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Publication numberUS5468900 A
Publication typeGrant
Application numberUS 08/314,744
Publication dateNov 21, 1995
Filing dateSep 29, 1994
Priority dateSep 29, 1994
Fee statusPaid
Also published asCA2197988A1, CA2197988C, DE69512674D1, DE69512674T2, EP0783479A1, EP0783479B1, WO1996010008A1
Publication number08314744, 314744, US 5468900 A, US 5468900A, US-A-5468900, US5468900 A, US5468900A
InventorsEdward F. Moran, Jr., Ronald J. McKinney
Original AssigneeE. I. Du Pont De Nemours And Company
Export CitationBiBTeX, EndNote, RefMan
External Links: USPTO, USPTO Assignment, Espacenet
Conversion of nylon 6 and/or nylon 6,6 to adipic acid
US 5468900 A
Abstract
Waste nylon 6 and/or nylon 6,6 are converted to adipic acid monomer by depolymerization with an aliphatic monocarboxylic acid to form alkylamides followed by oxidation of the alkylamides to adipic acid.
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Claims(15)
We claim:
1. A method for converting polycaprolactam to adipic acid comprising supplying an acid of the formula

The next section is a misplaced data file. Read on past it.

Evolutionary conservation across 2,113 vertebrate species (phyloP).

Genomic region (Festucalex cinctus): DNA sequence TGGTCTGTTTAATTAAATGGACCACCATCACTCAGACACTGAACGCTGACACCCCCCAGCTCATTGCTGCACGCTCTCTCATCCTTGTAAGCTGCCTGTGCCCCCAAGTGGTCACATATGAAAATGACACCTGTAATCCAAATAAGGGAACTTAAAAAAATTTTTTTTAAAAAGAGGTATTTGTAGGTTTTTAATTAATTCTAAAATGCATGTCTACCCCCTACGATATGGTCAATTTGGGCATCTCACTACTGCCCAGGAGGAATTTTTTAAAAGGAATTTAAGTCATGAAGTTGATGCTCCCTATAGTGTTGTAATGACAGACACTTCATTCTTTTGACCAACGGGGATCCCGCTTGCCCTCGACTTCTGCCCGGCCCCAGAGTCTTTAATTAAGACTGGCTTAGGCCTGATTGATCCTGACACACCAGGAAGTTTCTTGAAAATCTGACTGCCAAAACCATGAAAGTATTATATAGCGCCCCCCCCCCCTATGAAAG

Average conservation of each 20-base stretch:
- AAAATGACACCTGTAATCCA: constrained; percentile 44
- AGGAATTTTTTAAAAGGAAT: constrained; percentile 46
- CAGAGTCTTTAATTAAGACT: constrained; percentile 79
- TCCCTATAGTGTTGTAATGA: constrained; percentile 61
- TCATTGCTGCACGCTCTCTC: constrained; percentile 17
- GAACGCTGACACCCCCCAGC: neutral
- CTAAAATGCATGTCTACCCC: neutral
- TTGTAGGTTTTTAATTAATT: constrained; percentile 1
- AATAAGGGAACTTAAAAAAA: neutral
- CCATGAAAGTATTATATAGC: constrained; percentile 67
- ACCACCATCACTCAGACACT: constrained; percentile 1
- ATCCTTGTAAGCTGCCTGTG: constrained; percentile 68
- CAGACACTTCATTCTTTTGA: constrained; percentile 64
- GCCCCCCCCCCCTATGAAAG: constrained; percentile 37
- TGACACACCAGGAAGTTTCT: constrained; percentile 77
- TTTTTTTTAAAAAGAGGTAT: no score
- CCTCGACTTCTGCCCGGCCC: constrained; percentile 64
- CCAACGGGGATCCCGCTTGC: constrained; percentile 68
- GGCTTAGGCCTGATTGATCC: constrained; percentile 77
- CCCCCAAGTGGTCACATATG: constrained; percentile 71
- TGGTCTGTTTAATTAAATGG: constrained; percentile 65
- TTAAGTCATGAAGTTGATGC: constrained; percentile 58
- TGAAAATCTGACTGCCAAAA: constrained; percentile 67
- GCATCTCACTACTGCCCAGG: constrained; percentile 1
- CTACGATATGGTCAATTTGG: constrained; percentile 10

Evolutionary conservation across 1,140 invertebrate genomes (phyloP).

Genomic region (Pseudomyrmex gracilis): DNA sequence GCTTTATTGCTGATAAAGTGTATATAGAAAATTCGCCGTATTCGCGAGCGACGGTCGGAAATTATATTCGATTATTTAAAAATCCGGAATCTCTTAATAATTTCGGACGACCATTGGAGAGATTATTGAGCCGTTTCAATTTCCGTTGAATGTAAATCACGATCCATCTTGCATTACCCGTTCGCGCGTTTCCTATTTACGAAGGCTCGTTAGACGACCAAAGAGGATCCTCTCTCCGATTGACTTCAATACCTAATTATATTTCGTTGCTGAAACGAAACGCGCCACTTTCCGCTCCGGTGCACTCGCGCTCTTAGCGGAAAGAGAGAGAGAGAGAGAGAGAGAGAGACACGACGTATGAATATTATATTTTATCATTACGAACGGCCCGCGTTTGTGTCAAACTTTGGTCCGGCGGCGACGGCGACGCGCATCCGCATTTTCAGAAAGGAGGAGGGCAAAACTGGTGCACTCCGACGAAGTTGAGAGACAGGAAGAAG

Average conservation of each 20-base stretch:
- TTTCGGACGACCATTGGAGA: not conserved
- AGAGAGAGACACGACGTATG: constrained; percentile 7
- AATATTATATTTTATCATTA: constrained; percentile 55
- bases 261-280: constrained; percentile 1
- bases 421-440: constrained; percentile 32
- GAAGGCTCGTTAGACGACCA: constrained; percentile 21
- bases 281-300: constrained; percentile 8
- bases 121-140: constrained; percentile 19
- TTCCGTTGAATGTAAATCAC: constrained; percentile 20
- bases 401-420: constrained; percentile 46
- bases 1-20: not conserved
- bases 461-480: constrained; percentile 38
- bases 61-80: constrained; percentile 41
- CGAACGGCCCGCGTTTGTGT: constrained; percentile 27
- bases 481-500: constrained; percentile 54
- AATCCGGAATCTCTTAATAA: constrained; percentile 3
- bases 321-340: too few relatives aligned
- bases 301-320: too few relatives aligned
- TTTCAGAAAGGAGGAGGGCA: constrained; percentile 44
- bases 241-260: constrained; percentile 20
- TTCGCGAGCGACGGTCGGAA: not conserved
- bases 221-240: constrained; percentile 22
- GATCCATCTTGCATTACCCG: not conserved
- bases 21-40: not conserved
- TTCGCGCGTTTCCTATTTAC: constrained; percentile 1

H3 C--(CH2)n --C(═O)--OH
where n is 0 to 4 and the polycaprolactam to an autoclave in the amount of at least one mole of acid for every mole of repeat units of the polymer, heating the mixture at a temperature of at least 150 C., and at autogenous pressure or greater for a time sufficient to depolymerize the polymer and form 6-alkylamidohexanoic acid, oxidizing the 6-alkylamidohexanoic acid to a mixture of adipic acid and alkylamide, and separating the adipic acid from the mixture.
2. The method of claim 1, wherein the polycaprolactam is from waste material.
3. The method of claim 2, wherein the waste material is the pile fiber of carpets.
4. The method of claim 1, wherein the 6-alkylamidohexanoic acid is oxidized in the presence of an oxidation catalyst.
5. The method of claim 1, wherein the 6-alkylamidohexanoic acid is oxidized electrochemically.
6. A method for converting polyhexamethylene adipamide to adipic acid comprising supplying an acid of the formula
H3 C--(CH2)n --C(═O)--OH
where n is 0 to 4 and the polyhexamethylene adipamide to an autoclave in the amount of at least two moles of acid for every mole of repeat units of the polymer, heating the mixture at a temperature of at least 150 C., and at autogenous pressure or greater for a time sufficient to depolymerize the polymer and form a mixture of adipic acid and N,N'-hexamethylene bisalkylamide, oxidizing the N,N'-hexamethylene bisalkylamide to a mixture of adipic acid and alkylamide and separating the adipic acid from the mixture.
7. The method of claim 6, wherein the polyhexamethylene adipamide is from waste material.